Noel Cruz was a vaccine support specialist at CEP and will be attending AT Still University of Osteopathic Medicine in Arizona beginning this summer.
He will spend his first year at AT Still in Arizona and will complete the final three years of medical school in the San Joaquin Valley at a health center in Visalia. “I get to return and continue to work with the population here that I am already familiar with, but I would like to further that experience and learn more,” Cruz said.
Cruz, 30, was raised in the Bay Area and graduated from Berkeley City College before transferring to Fresno State, where he graduated with a major in Biology and a minor in Chemistry. He began volunteering for UCSF Fresno Mobile HeaL prior to the pandemic and remained as a CEP employee.
“It’s been a great experience working with the population here and trying to increase the COVID-19 vaccine numbers. And as a pre-med student, it is great. “You learn how to vaccinate, and you get your medical assistant certification. And you get to educate the public, which is preventive care,” he said.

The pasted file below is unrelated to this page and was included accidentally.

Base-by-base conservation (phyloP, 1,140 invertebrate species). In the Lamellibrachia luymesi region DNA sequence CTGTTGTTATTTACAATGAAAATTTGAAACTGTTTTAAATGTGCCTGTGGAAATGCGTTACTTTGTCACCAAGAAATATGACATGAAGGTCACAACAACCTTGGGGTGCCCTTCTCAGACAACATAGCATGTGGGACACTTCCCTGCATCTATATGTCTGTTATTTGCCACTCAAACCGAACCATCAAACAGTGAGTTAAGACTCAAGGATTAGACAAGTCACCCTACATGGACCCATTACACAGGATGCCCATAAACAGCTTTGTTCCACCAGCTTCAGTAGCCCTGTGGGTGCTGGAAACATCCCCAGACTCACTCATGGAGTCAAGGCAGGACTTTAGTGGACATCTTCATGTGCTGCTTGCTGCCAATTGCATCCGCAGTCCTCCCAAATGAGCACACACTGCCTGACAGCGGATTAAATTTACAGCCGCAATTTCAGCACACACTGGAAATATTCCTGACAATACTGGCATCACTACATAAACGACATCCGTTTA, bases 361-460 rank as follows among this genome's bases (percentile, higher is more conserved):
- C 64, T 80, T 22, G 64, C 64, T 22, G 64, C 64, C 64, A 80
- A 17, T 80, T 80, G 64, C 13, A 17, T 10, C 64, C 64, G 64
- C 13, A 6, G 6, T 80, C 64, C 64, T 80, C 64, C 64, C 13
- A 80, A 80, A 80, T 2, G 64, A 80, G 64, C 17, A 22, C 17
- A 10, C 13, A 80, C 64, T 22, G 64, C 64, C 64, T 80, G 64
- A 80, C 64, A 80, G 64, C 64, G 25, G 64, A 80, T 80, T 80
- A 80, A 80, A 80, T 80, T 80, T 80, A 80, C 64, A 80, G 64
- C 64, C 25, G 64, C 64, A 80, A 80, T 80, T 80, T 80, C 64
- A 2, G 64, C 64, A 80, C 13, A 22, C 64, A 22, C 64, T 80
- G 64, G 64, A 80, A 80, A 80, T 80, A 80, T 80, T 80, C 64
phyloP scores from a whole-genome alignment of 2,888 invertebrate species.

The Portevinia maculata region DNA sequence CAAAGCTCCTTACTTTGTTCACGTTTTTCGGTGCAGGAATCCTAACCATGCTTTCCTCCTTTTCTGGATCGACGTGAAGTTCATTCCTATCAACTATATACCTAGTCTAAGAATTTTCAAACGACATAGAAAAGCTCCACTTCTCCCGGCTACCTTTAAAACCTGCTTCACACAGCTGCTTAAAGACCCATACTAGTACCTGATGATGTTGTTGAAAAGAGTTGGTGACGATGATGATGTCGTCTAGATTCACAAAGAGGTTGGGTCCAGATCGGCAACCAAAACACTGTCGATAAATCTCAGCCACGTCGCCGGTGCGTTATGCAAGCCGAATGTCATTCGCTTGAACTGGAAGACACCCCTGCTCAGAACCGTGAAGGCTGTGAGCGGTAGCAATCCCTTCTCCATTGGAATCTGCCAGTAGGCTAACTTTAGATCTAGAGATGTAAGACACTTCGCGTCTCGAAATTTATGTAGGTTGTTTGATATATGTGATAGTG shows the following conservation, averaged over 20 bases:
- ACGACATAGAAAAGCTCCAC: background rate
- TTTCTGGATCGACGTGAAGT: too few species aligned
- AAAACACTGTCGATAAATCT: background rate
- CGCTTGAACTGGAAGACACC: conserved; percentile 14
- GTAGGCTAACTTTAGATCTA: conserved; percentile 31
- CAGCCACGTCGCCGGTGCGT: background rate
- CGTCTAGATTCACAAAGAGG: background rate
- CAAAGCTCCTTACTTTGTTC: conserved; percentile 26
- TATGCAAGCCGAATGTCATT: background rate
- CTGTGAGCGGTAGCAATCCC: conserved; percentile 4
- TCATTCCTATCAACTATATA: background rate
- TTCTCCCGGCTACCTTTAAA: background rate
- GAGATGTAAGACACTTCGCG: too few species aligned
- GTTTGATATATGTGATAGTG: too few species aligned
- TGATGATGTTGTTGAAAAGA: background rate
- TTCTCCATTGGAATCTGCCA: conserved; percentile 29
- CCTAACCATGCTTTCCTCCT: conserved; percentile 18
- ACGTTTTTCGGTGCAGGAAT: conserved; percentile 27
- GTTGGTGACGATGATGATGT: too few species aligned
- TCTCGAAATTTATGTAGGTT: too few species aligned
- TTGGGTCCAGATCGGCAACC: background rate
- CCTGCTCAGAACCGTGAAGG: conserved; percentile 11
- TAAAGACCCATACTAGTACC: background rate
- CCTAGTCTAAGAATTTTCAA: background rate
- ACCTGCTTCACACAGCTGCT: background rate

“There are so many underserved communities here, the LGBTQ, the migrant farmworkers, the Latino community, the Hmong community, the homeless population. And for each community, there is a different approach to providing services and through Mobile HeaL and CEP, you learn that. Especially for me, being Latino and bilingual, I have been able to help the Latino community by providing comfort and trust.”
Cruz’s interest in medicine was sparked early. As a child, he saw his mother, a Nicaraguan immigrant struggling to communicate with physicians who were not fluent in Spanish, her first language. “She would always shy away from asking questions. I didn’t realize that until I got older and understood why, that there was the language and culture barrier. I just wished I could have helped my mom – I just wished I could be the physician.”